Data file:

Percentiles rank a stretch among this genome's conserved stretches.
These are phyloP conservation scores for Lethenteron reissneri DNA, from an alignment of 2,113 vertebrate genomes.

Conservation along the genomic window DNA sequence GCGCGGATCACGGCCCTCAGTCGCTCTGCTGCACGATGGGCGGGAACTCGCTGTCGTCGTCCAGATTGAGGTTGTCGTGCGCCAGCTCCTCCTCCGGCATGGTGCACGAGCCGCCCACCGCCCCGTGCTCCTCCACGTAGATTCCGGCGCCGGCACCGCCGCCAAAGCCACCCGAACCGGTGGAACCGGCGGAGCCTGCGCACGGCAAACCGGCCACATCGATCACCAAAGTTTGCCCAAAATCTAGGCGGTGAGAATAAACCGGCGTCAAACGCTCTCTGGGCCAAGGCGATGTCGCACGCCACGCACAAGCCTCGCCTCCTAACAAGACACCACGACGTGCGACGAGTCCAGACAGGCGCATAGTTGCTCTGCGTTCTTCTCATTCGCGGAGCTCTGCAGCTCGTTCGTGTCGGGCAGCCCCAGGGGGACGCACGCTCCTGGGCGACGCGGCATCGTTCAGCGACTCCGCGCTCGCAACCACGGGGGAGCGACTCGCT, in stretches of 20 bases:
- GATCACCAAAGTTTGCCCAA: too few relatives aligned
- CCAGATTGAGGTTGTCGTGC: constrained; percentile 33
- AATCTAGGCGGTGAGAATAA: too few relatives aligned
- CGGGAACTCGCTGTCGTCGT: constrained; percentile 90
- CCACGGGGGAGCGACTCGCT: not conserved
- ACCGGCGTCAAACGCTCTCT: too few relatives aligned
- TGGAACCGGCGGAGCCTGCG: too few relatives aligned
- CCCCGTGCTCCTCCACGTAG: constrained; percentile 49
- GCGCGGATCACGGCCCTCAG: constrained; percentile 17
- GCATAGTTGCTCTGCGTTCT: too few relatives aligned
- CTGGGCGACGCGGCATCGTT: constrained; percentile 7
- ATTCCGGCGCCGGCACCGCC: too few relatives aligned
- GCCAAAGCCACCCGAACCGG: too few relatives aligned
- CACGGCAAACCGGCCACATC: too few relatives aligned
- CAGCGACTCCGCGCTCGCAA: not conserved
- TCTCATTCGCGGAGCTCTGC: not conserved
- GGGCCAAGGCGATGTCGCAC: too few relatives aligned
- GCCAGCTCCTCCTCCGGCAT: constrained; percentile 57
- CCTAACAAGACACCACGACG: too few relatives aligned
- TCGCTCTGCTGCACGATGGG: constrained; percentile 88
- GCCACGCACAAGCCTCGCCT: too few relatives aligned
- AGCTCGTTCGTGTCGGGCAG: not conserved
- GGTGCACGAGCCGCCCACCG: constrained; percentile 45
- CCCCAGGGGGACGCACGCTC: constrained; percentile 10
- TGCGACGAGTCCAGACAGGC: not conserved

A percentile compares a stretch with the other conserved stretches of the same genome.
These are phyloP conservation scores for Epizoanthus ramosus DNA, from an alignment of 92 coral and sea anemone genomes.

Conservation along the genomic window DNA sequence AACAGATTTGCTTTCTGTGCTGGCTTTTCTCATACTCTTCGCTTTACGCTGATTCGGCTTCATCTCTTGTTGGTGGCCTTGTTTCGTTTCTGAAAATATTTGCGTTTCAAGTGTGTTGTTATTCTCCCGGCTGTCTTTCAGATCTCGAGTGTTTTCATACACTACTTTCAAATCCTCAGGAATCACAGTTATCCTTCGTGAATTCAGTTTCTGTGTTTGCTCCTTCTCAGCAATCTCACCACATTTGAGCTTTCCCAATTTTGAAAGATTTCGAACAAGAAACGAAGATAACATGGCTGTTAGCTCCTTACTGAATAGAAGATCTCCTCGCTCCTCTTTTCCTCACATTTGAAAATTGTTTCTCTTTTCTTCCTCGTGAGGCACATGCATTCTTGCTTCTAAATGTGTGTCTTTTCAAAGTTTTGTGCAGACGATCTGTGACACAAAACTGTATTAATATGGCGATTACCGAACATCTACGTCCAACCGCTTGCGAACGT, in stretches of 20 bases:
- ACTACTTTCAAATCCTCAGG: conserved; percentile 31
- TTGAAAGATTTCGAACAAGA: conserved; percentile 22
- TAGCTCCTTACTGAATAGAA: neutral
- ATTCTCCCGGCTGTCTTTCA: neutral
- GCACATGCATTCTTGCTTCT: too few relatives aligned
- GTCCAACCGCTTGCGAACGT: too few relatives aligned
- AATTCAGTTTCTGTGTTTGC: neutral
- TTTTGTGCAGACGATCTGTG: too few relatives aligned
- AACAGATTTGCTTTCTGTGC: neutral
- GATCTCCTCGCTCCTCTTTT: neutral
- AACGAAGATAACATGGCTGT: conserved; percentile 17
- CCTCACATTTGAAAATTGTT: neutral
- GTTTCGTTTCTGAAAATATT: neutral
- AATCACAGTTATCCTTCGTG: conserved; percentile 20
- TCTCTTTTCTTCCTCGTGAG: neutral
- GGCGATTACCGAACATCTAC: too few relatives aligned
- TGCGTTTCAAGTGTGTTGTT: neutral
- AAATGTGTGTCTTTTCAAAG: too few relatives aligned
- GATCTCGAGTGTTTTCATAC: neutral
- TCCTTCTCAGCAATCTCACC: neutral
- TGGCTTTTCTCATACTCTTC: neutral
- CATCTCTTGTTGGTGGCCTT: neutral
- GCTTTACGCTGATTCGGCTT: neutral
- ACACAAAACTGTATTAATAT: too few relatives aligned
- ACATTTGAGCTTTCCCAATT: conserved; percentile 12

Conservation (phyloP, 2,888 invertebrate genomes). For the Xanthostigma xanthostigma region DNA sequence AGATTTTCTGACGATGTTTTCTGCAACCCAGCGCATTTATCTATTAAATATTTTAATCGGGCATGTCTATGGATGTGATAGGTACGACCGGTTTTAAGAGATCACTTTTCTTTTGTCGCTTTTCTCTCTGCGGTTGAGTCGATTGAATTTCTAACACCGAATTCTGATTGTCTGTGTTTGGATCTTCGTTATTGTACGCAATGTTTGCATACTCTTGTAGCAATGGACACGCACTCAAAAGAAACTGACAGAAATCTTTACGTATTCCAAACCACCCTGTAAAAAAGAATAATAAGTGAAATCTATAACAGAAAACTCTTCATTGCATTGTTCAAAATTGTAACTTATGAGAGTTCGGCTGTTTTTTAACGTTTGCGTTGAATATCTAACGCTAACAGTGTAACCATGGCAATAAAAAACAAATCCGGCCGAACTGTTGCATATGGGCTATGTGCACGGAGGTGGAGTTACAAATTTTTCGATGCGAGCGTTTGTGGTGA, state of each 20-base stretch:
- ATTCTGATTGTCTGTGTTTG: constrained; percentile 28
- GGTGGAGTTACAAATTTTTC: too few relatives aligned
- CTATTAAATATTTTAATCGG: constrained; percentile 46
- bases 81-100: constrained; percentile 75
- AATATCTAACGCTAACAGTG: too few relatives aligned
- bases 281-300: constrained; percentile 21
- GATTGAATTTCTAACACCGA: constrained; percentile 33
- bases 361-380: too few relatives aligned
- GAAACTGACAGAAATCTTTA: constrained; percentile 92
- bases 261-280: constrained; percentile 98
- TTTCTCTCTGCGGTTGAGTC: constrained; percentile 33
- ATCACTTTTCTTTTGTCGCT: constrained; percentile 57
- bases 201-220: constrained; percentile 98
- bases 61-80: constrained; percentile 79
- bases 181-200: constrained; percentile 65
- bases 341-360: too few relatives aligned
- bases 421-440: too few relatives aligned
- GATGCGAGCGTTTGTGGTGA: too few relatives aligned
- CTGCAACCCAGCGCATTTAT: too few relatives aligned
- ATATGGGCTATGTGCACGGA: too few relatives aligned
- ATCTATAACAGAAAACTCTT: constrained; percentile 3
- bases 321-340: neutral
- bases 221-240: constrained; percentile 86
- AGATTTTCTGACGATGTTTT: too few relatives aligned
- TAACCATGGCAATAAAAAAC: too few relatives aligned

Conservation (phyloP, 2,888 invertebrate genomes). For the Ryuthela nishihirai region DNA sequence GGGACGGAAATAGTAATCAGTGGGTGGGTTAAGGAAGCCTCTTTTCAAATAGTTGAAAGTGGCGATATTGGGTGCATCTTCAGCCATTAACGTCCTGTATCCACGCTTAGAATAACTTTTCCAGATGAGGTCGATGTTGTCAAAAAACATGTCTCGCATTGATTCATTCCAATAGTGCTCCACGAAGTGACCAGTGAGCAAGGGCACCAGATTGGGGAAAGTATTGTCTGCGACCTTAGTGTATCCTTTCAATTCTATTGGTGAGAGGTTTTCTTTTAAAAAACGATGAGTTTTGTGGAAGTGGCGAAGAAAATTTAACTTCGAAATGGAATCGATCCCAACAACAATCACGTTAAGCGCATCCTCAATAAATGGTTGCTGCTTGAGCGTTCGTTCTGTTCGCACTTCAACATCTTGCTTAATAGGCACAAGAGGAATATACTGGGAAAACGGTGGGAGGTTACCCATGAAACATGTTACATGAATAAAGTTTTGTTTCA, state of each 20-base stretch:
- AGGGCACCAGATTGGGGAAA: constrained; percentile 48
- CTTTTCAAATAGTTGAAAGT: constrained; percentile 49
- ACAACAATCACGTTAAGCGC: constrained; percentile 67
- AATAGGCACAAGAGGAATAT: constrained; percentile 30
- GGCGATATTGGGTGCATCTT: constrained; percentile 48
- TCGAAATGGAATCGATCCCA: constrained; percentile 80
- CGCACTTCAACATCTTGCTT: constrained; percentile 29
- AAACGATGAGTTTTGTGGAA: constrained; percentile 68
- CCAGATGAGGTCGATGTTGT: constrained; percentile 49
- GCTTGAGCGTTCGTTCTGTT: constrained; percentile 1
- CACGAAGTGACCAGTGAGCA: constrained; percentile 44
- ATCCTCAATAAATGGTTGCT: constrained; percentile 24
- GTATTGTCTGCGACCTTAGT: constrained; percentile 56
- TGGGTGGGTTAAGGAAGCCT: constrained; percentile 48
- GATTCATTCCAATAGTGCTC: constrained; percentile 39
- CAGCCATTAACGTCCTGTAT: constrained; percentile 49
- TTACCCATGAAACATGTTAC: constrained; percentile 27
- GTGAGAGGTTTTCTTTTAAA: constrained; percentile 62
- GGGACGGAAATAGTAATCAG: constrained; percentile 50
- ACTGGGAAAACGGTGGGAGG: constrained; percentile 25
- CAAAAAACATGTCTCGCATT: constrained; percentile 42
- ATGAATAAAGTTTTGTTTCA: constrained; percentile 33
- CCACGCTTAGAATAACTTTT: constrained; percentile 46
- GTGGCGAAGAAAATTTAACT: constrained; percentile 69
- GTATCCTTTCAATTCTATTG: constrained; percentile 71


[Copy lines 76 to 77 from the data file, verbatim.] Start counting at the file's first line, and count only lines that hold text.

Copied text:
- CTGCAACCCAGCGCATTTAT: too few relatives aligned
- ATATGGGCTATGTGCACGGA: too few relatives aligned